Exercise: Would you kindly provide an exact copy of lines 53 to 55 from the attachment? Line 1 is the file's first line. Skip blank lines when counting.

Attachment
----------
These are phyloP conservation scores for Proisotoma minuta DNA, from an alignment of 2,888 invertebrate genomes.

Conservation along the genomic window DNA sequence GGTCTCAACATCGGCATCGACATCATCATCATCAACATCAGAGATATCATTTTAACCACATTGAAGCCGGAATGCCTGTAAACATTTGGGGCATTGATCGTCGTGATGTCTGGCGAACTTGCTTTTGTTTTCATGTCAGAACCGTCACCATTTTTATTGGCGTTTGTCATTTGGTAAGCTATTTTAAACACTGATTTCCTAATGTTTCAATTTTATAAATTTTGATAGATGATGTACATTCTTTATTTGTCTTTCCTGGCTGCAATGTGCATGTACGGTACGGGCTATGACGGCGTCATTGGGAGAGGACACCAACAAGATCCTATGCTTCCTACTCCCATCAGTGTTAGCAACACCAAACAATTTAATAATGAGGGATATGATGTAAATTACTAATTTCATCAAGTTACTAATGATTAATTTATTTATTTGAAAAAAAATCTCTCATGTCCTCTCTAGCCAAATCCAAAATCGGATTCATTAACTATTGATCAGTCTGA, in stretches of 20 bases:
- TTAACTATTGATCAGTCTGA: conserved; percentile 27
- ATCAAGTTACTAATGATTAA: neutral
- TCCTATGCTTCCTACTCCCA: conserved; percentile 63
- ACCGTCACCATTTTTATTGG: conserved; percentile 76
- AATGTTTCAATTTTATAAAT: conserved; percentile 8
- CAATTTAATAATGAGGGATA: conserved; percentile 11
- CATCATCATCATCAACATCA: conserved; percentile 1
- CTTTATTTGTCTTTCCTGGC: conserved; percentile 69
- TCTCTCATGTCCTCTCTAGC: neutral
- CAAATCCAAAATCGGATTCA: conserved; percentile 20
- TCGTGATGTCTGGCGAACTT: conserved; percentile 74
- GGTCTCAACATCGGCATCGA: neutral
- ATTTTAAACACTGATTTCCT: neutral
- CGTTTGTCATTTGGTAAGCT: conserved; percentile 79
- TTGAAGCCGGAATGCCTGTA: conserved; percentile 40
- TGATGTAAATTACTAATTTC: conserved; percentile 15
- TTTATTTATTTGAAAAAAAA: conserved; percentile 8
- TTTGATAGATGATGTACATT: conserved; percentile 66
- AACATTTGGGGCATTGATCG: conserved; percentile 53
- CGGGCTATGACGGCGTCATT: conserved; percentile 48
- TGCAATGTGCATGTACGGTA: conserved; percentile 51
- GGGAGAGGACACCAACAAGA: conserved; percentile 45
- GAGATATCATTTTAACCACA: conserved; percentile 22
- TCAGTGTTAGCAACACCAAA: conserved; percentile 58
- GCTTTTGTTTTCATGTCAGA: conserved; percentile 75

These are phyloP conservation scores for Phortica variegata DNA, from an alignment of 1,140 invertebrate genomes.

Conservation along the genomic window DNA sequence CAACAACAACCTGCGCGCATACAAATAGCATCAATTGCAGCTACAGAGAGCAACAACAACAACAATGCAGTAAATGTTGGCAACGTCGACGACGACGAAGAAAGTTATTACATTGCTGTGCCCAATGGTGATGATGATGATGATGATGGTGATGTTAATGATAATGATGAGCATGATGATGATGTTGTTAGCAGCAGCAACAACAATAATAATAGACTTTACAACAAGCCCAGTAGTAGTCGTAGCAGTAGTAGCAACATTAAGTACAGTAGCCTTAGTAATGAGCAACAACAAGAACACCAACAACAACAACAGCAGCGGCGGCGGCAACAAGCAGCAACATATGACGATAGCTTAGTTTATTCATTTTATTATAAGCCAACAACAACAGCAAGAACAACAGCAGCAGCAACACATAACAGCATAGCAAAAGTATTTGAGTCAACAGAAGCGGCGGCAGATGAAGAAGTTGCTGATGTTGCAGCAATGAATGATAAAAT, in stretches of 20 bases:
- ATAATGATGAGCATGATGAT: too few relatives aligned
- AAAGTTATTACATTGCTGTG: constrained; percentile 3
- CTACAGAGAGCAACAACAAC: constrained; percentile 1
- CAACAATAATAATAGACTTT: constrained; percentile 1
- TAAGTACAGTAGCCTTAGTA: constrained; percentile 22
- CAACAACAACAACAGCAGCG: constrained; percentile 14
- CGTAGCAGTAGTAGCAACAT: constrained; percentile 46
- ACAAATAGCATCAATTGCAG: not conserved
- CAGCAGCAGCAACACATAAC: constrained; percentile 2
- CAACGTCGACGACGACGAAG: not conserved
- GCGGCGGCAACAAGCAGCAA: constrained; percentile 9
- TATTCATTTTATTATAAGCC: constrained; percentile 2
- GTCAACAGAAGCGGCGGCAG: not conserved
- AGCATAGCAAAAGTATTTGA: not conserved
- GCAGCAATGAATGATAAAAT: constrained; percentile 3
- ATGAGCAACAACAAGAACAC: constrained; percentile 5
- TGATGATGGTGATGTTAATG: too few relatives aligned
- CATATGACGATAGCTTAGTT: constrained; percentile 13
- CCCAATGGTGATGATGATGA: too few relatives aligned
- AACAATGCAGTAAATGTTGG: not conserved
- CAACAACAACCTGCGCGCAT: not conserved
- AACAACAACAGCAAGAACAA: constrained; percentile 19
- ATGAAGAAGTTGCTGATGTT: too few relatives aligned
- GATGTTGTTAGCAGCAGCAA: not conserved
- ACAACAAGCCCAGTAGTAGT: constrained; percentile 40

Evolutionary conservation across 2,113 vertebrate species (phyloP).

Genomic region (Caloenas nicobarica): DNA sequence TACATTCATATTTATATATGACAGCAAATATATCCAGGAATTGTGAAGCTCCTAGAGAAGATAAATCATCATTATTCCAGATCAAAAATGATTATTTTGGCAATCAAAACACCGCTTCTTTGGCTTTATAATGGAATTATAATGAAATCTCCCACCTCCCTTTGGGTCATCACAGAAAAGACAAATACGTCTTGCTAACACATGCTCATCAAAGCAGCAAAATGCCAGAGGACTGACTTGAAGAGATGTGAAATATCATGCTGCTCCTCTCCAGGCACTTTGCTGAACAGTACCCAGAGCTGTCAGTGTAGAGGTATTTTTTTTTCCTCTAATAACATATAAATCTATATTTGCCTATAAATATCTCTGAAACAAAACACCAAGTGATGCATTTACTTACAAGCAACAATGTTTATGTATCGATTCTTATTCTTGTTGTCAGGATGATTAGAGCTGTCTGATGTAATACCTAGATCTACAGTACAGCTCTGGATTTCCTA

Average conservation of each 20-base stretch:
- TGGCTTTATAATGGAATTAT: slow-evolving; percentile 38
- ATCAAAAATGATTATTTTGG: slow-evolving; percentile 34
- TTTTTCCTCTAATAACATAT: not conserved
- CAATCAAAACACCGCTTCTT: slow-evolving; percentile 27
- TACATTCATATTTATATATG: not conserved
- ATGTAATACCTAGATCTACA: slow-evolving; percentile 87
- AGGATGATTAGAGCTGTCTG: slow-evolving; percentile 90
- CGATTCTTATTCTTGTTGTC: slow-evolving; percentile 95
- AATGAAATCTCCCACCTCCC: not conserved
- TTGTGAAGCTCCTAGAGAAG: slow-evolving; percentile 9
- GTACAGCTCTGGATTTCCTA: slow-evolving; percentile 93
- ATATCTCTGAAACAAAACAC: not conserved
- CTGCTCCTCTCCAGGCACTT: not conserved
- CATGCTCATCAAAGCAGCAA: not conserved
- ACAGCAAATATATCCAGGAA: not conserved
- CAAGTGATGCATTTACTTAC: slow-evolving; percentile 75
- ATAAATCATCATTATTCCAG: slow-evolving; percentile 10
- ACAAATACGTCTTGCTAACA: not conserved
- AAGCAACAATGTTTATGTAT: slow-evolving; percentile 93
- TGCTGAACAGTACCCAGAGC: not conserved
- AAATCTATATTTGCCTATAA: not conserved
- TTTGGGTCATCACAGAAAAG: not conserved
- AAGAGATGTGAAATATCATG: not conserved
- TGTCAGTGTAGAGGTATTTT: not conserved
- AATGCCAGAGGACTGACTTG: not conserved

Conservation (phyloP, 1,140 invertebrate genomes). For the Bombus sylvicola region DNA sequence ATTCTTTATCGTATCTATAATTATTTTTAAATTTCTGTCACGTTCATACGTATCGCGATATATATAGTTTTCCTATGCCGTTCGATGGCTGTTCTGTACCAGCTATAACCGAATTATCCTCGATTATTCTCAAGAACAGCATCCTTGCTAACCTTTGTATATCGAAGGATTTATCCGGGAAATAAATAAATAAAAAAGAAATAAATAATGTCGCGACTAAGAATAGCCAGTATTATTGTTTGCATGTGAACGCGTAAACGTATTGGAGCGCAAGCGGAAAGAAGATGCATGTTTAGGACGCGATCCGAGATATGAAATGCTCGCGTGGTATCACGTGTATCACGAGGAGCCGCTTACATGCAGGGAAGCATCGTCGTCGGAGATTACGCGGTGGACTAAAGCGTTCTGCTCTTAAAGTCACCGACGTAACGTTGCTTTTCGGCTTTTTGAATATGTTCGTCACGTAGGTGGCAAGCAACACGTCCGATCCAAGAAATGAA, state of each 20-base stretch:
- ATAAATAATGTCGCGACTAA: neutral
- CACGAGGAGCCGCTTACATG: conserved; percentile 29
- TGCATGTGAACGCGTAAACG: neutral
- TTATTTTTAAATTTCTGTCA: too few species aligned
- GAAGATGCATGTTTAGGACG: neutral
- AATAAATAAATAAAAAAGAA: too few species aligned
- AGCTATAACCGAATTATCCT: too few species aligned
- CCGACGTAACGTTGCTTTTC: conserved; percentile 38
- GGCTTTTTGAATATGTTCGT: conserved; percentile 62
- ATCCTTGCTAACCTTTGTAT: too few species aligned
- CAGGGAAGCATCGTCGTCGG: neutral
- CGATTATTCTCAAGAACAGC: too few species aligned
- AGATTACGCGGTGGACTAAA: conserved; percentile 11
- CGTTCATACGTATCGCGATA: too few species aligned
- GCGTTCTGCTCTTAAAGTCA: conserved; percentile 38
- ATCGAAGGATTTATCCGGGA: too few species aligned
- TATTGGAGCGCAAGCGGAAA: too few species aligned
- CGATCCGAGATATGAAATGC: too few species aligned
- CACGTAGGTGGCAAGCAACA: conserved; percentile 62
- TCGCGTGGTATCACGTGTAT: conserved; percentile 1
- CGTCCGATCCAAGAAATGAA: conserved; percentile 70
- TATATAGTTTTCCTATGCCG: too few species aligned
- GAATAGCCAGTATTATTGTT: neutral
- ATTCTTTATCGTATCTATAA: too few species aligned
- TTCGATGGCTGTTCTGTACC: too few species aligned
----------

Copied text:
- GATGTTGTTAGCAGCAGCAA: not conserved
- ACAACAAGCCCAGTAGTAGT: constrained; percentile 40

Evolutionary conservation across 2,113 vertebrate species (phyloP).